Would You Feel Safe In India’s Women-Only Auto Rickshaws?


If you happen to spot a pink-roofed auto rickshaw outside one of Delhi or Gurgaon’s metro stations, know that it’s more than a fashion choice. We heard that the pink ride has been re-launched.

It would be foolish for the authorities to ignore the public’s concern over road safety for women in the capital. After a round of trial, error and failure to launch, they have re-introduced women-only auto rickshaws, driven by drivers whose backgrounds have been looked into and verified.

These pink-roofed autos purportedly carry a panic button to alert the authorities about danger, but I don’t know how much faith I’d place in those working in the first place!

What these special autos might do instead, is ensure that women get priority to board, which may be more of a convenience than a safety feature.

Women-only public transportation have been increasingly introduced around the world, and see no stopping anytime soon.

According to The Guardian, Japan introduced women-only carriages a decade ago on nine metro and suburban lines. Similar to India, Japan implemented the measure following concerns of persistent sexual harassment.

Dubai enforces women-only carriages on its metro during rush hours, the front seats on buses are reserved for women, and there are fleets of pink taxis driven by women for female-only passengers in several cities.

Meanwhile, Brazil and Mexico have women-only carriages during rush hours, but enforcement is weak and widely ignored. Jakarta introduced women-only trains in 2012 but it was quickly cancelled after six months.

Other countries joining the women-only bandwagon are Malaysia, Philippines, and Egypt.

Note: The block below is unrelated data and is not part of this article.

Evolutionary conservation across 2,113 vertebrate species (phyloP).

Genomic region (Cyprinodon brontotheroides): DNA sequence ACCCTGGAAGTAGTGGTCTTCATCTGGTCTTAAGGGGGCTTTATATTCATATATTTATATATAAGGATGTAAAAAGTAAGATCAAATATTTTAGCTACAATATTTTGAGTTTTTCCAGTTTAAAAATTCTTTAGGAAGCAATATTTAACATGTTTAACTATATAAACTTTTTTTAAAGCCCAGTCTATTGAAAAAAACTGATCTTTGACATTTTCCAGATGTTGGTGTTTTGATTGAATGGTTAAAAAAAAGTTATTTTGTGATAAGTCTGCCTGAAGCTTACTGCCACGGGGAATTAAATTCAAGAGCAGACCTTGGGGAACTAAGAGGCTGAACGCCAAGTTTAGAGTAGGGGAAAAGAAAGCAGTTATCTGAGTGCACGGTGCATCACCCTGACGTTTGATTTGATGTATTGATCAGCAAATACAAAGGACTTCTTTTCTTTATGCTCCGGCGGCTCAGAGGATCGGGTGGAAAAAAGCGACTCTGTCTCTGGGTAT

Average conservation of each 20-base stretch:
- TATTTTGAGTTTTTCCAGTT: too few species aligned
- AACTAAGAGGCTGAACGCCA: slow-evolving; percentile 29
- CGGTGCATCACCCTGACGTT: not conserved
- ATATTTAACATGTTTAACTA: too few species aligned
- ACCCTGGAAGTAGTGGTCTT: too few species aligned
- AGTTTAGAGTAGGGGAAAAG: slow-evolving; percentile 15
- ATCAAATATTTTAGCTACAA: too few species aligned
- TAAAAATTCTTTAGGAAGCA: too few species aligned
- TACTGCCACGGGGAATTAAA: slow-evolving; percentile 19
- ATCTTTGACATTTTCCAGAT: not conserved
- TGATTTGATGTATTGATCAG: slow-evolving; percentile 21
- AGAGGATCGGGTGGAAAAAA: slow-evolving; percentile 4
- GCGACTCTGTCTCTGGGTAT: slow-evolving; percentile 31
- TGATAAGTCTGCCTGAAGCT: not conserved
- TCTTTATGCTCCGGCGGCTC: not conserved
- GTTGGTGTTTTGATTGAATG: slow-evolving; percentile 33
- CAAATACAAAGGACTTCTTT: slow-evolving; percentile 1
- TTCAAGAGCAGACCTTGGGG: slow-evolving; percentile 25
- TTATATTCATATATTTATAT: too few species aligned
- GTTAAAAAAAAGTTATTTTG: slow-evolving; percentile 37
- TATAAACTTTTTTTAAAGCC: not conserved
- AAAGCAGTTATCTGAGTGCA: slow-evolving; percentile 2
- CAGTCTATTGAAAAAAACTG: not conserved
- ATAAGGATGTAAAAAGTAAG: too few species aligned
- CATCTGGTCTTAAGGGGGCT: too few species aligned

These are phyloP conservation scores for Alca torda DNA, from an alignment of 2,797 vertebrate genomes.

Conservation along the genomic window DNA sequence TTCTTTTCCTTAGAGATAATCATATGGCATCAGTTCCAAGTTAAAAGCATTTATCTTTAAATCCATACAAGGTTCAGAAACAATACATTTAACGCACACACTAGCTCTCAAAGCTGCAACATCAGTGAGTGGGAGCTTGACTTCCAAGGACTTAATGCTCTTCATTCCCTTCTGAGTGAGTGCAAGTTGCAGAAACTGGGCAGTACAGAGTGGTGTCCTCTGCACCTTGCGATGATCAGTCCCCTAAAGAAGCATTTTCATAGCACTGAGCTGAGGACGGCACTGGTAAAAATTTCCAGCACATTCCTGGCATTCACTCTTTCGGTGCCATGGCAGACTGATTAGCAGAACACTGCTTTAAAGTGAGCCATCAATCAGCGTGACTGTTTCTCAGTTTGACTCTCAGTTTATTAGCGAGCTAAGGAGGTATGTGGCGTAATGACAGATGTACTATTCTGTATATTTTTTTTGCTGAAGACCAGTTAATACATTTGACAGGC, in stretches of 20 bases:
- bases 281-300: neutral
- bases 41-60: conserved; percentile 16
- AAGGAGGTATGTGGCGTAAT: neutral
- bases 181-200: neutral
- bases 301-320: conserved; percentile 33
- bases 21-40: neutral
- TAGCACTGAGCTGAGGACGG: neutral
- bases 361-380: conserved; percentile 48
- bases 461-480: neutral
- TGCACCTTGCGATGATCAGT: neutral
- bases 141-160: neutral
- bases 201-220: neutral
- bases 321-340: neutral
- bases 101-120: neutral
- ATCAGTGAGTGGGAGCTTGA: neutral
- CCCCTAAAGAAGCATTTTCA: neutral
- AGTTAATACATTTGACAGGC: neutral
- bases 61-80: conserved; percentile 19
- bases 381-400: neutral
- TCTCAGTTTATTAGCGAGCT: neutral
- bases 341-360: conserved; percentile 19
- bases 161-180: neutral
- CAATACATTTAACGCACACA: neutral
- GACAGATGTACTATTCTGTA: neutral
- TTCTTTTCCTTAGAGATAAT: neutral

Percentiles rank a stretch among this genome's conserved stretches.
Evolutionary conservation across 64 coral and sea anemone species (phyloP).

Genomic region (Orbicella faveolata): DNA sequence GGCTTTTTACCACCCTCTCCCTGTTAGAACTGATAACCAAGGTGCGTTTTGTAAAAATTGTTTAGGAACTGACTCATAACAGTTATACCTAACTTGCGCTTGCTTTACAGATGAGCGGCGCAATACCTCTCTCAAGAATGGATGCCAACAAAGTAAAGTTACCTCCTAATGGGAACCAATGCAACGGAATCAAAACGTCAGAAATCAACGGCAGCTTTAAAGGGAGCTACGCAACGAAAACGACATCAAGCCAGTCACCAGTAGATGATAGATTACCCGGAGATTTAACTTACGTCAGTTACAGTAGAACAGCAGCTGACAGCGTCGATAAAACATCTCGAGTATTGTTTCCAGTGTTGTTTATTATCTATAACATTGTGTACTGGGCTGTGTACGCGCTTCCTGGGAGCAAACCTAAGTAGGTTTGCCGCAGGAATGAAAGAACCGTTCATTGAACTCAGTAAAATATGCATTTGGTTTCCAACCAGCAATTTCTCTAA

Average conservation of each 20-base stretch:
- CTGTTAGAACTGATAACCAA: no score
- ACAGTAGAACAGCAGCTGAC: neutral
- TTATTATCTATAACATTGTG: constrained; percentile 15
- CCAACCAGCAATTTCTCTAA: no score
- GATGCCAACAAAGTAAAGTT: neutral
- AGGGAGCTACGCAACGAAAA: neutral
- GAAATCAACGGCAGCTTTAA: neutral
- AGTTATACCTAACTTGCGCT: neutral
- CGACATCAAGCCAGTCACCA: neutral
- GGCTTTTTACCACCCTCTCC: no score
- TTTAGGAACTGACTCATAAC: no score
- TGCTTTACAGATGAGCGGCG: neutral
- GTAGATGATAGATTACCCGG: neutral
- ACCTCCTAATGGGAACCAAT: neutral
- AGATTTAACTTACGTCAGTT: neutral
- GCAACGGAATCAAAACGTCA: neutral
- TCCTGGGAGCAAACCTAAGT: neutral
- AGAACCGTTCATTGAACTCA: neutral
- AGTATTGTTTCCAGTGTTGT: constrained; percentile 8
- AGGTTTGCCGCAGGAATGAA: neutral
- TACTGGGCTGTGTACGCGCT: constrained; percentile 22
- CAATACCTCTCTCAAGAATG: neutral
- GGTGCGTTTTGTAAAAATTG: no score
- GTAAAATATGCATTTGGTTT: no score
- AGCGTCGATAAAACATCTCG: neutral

Still in its infancy, the Delhi and Gurgaon’s pink auto rickshaw service will be extended on demand. If you spot one of these, make sure to bag them and support the chances of their tribe increasing! Or else, they might suffer the same fate as Indonesia.

I may be skeptical about these pink auto rickshaws we have in Delhi and Gurgaon, but at least it’s better than what they have in Dhaka, Bangladesh.

Dhaka’s auto rickshaws: When rickshaws need to be caged, they can’t be good for women. (Pic credit: Flying Polack)

Do you feel safer on women-only carriages? Or is it unnecessary? Discuss in the comment section below.


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Nothing makes Aditi happier than good shampoo, good design, evolutionary theory and a spicy Bloody Mary. A Bombay girl to begin with, she’s made a home in New York, Glasgow, Singapore and London over the last ten years. After a one-day career in hand modelling (true story) and a much, much longer stint in brands & advertising, Aditi is all set to make the most of her Delhi/NCR chapter. Aditi is the Delhi Editor for Zafigo and her writing has appeared in Little Black Book Delhi, Travel+Leisure and Huffington Post.